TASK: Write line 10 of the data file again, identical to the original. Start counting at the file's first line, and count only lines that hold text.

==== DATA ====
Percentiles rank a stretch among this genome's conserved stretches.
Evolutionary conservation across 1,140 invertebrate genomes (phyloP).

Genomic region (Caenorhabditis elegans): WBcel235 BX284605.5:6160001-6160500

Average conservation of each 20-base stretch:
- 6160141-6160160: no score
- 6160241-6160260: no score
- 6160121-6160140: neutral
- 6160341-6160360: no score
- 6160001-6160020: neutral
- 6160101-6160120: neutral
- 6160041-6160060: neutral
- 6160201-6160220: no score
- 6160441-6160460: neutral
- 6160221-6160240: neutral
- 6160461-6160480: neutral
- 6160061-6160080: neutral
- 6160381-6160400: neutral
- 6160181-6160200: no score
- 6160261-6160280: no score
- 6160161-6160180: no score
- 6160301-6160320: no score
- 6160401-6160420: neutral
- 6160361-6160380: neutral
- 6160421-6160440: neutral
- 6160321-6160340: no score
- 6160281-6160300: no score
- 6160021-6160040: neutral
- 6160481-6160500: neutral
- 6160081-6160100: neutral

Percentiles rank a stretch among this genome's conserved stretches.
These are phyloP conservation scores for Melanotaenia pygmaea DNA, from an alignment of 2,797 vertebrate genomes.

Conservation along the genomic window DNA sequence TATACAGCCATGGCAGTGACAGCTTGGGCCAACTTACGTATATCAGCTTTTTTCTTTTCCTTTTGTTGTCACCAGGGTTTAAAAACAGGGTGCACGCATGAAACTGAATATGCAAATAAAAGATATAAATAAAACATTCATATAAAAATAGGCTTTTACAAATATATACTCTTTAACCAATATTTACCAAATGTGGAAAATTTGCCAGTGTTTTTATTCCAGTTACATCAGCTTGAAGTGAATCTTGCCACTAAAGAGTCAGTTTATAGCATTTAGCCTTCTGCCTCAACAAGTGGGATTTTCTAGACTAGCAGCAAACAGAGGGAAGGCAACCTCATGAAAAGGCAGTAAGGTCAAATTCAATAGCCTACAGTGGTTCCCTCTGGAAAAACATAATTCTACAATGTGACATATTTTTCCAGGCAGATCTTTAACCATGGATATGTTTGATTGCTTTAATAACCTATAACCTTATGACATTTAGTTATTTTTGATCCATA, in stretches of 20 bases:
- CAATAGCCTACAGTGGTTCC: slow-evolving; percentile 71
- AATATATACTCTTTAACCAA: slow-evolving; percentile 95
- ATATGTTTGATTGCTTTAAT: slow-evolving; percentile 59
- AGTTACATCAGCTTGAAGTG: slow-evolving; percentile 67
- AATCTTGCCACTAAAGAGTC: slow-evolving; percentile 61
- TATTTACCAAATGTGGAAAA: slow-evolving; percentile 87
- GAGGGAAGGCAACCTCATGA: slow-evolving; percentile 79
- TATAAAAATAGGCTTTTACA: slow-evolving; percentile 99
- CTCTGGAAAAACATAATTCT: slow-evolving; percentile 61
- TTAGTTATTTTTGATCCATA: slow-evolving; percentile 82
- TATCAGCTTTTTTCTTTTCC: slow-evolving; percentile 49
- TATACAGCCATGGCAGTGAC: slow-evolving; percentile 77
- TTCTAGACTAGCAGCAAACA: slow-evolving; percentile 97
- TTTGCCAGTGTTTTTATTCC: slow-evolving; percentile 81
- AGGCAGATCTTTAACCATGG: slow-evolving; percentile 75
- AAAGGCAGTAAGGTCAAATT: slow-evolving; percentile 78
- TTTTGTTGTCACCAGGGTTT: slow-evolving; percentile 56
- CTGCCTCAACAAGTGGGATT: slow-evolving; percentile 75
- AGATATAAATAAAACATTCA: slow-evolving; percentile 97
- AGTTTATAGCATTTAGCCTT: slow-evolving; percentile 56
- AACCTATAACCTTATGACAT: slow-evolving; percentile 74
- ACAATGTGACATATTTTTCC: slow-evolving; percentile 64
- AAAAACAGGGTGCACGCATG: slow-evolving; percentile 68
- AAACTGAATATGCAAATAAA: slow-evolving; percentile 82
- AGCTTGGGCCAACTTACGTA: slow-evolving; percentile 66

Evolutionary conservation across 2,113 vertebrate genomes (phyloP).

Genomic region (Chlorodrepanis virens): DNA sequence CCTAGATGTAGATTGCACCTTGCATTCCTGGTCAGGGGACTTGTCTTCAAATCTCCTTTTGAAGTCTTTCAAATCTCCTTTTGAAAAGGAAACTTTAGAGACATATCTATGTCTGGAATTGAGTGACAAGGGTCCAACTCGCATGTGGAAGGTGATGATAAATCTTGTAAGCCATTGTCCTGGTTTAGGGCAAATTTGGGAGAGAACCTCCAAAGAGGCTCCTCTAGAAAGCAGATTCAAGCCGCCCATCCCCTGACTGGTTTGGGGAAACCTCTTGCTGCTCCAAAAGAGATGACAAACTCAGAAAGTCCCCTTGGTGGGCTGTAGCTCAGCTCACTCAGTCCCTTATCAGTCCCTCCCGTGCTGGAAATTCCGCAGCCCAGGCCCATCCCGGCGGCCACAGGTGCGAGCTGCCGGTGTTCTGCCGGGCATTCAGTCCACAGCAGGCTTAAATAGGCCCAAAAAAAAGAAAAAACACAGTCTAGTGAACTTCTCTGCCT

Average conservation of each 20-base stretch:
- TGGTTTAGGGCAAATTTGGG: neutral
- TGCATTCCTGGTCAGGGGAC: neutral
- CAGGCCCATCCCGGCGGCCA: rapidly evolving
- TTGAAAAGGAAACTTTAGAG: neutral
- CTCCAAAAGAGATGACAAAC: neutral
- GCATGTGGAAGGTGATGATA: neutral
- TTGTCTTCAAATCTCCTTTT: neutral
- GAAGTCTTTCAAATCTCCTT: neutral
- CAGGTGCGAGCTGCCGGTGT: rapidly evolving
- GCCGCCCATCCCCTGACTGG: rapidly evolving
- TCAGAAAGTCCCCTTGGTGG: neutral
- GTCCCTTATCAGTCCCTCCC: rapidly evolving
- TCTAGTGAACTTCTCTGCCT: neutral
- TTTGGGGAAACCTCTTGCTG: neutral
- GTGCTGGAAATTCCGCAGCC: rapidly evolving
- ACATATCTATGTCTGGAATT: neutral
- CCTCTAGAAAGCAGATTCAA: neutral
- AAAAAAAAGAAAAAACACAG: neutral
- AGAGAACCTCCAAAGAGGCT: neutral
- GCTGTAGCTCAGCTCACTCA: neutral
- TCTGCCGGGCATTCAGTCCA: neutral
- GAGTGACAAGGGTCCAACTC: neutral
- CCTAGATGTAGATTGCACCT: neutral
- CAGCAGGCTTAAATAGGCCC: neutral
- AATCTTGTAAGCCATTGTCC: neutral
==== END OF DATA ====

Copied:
- 6160101-6160120: neutral